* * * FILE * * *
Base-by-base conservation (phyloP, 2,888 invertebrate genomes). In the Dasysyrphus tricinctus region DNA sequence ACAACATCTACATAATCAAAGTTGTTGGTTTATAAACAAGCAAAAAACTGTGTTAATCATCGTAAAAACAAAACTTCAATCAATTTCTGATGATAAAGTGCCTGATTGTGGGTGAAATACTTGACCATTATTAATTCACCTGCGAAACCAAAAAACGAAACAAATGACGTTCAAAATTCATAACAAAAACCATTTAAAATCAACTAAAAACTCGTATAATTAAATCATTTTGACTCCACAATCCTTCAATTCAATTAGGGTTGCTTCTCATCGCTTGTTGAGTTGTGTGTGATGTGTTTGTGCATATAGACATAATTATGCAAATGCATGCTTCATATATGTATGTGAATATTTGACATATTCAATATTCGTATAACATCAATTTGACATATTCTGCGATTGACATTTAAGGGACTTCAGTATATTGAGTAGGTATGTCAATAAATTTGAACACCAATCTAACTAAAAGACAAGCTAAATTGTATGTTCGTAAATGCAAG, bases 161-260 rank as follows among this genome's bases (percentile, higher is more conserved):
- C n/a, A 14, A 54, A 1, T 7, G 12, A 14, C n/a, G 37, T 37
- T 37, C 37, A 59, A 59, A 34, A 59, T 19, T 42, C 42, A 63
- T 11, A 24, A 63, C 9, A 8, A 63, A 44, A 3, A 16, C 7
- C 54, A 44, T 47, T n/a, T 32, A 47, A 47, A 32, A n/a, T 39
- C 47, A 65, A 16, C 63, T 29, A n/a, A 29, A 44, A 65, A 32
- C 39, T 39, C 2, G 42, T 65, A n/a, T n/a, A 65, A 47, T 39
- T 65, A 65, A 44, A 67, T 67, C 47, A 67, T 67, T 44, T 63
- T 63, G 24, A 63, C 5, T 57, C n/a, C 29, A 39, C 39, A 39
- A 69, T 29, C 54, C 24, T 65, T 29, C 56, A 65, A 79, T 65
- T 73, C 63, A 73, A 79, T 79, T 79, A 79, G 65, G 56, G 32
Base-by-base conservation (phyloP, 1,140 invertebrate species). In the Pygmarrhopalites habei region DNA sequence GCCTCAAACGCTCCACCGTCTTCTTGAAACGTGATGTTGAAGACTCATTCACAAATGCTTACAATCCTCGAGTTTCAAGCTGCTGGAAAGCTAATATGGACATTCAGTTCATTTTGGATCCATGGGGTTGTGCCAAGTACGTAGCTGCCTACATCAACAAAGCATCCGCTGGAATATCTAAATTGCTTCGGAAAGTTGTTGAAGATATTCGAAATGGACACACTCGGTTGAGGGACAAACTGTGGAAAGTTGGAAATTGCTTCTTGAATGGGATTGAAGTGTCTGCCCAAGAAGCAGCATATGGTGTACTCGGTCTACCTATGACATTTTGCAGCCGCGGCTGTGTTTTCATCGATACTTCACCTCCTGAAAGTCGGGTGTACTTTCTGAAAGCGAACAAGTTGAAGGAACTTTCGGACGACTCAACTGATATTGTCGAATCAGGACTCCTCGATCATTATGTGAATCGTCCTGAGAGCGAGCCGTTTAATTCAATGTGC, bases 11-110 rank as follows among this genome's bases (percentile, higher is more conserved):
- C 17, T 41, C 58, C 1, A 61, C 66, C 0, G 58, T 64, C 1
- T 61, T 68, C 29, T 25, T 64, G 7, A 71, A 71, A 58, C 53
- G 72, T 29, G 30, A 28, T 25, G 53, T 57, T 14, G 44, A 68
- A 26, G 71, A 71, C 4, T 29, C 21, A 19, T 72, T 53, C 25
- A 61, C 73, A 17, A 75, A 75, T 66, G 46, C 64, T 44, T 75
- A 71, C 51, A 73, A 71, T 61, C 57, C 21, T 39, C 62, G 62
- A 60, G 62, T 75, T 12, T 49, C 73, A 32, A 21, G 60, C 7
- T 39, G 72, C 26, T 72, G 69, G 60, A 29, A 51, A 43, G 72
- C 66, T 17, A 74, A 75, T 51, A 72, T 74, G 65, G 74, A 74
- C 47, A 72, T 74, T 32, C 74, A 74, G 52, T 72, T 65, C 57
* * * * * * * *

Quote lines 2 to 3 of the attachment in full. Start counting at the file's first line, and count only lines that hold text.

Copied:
- C n/a, A 14, A 54, A 1, T 7, G 12, A 14, C n/a, G 37, T 37
- T 37, C 37, A 59, A 59, A 34, A 59, T 19, T 42, C 42, A 63